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Common Terms

Here are some definitions for common terms used in this documentation:

HPC Jargon

High Performance Computer Cluster (HPC Cluster): A system made up of many smaller computers that behaves like one large computer. HPC allows a user to utilize the power of many computers simultaneously.

Scheduler: Distributor of resources. If you request 2 CPU cores for your job, the scheduler will reserve those cores and connect you to them. In a multi-threaded computer, the operating system also distributes resources and manages tasks like a job scheduler. The Scheduler for the Unity cluster is called Slurm.

Node: One of the computers that serves as part of an HPC cluster. See node list.

  • Login Node: This is what you are running on when you first log in to Unity via ssh. Only small tasks should be run here. The login nodes have strict CPU and memory limits to disincentivize running big tasks.
    • Also known as a Head Node in other clusters.
  • Compute Node: These are nodes intended for your big tasks. These are accessed by scheduling jobs in Slurm.

Job: The task that you provide for the cluster to execute, and what resources should be allocated to do so.

Partition: A grouping of nodes. See partition list.

Queue: Often used interchangeably with partition.

Unity Diagram

Principal Investigator (PI): The individual responsible for a research grant. All users on Unity must be tied to a PI. Learn more about PI's

Software Jargon

Package: Installed software. Includes binaries, libraries, and other files. Typically cannot be moved about the filesystem once installed.

Binary: An executable file.

Library: Allows distribution of C code about the filesystem. Learn more about libraries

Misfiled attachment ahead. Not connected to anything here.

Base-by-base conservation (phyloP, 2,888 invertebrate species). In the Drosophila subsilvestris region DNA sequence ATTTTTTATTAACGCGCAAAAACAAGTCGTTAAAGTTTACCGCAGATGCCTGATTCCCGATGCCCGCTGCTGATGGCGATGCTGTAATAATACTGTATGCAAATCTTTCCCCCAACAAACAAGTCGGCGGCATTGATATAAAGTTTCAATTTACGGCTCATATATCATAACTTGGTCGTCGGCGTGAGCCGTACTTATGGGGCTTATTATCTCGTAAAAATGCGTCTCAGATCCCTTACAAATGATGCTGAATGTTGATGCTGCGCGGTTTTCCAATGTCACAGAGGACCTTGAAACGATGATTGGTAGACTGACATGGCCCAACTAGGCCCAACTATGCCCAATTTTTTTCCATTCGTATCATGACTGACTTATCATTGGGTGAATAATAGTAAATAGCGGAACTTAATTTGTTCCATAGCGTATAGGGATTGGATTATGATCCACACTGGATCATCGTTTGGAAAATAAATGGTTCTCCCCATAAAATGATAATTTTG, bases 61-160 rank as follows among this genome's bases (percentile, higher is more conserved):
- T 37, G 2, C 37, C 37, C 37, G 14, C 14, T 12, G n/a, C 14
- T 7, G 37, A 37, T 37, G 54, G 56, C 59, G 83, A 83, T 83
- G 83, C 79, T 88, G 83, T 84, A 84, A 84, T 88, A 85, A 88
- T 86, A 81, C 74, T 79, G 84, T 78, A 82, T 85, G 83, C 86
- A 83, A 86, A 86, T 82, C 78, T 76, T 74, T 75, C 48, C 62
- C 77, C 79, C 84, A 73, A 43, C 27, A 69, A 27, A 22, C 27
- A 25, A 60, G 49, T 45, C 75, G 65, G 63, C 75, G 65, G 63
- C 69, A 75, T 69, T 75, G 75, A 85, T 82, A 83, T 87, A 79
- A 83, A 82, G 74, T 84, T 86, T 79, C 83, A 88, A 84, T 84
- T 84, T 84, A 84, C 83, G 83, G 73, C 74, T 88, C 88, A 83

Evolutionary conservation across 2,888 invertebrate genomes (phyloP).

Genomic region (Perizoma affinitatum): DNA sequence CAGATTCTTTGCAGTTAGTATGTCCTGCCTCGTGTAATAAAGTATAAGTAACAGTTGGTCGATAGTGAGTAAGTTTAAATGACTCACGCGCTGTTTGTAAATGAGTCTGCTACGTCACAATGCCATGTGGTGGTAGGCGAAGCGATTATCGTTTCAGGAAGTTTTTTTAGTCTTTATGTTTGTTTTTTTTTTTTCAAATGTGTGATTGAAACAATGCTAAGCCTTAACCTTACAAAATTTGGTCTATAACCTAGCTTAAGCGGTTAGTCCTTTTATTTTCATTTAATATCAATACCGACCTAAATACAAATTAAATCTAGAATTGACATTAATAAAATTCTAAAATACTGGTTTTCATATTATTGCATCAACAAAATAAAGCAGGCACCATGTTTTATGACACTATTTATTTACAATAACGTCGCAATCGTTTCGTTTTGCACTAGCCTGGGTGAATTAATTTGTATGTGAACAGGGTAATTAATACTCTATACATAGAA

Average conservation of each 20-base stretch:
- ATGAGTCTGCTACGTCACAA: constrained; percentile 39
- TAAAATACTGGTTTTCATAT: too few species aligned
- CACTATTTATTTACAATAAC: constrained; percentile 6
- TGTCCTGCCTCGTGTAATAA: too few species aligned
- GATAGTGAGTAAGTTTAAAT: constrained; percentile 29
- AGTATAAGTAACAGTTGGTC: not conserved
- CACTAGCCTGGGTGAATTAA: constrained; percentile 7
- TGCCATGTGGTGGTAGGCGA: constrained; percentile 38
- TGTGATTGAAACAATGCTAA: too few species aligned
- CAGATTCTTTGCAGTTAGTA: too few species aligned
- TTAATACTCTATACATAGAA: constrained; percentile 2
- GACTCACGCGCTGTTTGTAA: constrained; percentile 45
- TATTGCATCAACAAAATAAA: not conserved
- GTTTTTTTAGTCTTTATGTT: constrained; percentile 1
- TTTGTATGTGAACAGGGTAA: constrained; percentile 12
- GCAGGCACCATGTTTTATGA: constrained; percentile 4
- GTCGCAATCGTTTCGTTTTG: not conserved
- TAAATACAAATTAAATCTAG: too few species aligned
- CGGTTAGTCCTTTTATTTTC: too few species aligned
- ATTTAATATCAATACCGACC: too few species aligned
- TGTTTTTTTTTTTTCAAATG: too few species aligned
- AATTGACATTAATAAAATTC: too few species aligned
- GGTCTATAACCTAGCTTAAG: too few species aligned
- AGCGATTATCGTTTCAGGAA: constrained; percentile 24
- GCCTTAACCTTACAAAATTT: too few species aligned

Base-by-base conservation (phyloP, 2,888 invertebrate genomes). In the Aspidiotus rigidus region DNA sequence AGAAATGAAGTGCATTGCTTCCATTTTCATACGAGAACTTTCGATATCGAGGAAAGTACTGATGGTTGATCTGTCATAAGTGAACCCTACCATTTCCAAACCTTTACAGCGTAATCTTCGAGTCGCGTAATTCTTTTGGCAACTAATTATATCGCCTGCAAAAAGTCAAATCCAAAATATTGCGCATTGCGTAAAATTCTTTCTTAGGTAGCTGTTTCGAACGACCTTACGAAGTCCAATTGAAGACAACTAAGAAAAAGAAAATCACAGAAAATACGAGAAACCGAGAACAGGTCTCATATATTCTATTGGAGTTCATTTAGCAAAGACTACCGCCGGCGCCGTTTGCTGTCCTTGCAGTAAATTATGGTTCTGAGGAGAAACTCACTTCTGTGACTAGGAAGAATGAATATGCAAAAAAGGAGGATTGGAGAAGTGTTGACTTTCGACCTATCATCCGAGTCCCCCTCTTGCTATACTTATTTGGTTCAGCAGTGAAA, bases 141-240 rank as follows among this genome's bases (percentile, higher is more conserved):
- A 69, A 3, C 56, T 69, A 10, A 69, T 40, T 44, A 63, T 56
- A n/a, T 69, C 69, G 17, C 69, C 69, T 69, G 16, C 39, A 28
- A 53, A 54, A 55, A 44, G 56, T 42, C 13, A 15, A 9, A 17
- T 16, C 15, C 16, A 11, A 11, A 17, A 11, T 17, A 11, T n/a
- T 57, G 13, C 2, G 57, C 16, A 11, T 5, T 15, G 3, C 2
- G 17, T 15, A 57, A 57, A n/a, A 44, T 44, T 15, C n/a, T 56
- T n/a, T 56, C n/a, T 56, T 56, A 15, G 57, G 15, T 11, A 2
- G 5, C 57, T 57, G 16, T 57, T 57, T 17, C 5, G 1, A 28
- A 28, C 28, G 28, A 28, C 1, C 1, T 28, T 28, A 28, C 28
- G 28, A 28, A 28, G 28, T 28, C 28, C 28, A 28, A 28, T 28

Module: Script that modifies your environment to include a package. See environment modules.

Environment: Set of environment variables. Defines the state of your current login shell. See environment modules.

Conda environment: Set of installed packages. Activating a conda environment modifies your shell environment to include these packages. See conda.

Compile: A compiler takes source code and turns it into binaries and libraries. Source code alone cannot be run by an operating system, it must be compiled into machine code or interpreted by an interpreter. C is compiled, Python is interpreted (sort of).

Linux Jargon

Interface: The connection between you and your program.

  • Graphical User Interface (GUI): The general term for graphical applications, where you click buttons, type in text boxes, and see visuals. Anything that uses the mouse.
  • Command Line Interface (CLI): The general term for text-based applications, where you enter commands and then read whatever comes out. Uses only the keyboard.

Console: Often used interchangeably with terminal.

Terminal: The terminal is the graphical application that you type your commands in. In windows, this can be the the Command Prompt (cmd) or the Windows Terminal App (recommended). In Mac, it's just called Terminal. The terminal runs the shell.

  • You can think of the terminal as just the borders of the window where you type commands. You can think of the shell as what's inside those borders.

Shell: The shell interprets your commands and starts processes on the operating system. It depends on the terminal to take input from the user and to display output to the user. The shell stores your environment and allows you to write shell scripts. Learn more about shells

Linux Filesystem Jargon

Symlink: Shortcut.

Directory: Folder.

  • Current Working Directory (CWD): The directory that is currently open in your program (often the shell). In a path, the CWD can be referenced with the . symbol.

  • Parent Directory: The parent is the directory that is one above this directory. Every directory has a parent, except the root. In a path, the parent directory can be referenced with the .. symbol.

Path: A path is a list of directories delimited by / slashes, followed by the name of a file. If the filesystem were a city, a path would be the directions to your apartment. Each directory in the path would be which road to take at the next crossroads.

  • Relative Path: A path that does not start from a known landmark but from your current location CWD.
    • ./.conda/envs/testName/bin/activate is a relative path.
  • Absolute Path: A path that starts from a known landmark root /.
    • /home/$USER/.conda/envs/testName/bin/activate is an absolute path.

Root: The filesystem can be visualized like a tree (not the plant, the data structure). The root of the tree is the directory from which all others descend from.